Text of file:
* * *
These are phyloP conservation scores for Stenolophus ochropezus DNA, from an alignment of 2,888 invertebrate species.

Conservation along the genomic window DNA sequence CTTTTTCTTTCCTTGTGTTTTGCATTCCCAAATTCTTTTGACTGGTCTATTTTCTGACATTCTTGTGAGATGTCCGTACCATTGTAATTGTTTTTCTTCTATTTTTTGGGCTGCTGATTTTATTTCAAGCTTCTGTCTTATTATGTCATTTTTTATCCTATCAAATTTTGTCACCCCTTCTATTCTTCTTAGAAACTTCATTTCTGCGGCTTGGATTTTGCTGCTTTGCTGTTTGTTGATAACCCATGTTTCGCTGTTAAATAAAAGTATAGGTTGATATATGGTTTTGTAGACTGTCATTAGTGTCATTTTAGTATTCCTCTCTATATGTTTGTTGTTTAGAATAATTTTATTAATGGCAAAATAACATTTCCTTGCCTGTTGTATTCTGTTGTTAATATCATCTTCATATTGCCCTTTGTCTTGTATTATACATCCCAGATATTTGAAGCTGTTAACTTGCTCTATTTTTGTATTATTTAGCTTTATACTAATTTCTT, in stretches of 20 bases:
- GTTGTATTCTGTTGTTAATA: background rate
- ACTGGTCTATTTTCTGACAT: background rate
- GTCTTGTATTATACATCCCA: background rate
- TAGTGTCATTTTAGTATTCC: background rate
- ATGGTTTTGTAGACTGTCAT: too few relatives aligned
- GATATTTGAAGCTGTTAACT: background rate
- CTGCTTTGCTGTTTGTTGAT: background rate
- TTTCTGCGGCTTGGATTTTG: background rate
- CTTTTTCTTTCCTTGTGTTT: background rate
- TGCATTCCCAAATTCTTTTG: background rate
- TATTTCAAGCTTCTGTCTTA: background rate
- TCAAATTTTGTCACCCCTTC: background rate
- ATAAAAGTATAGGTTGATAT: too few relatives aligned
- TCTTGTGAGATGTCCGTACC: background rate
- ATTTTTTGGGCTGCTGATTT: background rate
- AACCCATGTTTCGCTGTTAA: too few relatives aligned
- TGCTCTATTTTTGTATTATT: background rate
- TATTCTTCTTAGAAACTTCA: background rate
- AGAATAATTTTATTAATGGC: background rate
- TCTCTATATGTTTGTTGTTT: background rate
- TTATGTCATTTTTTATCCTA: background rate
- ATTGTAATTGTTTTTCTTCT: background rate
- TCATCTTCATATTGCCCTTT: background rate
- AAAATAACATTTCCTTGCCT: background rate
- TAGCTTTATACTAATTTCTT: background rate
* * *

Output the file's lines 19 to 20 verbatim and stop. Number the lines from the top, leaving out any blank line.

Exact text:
- TGCTCTATTTTTGTATTATT: background rate
- TATTCTTCTTAGAAACTTCA: background rate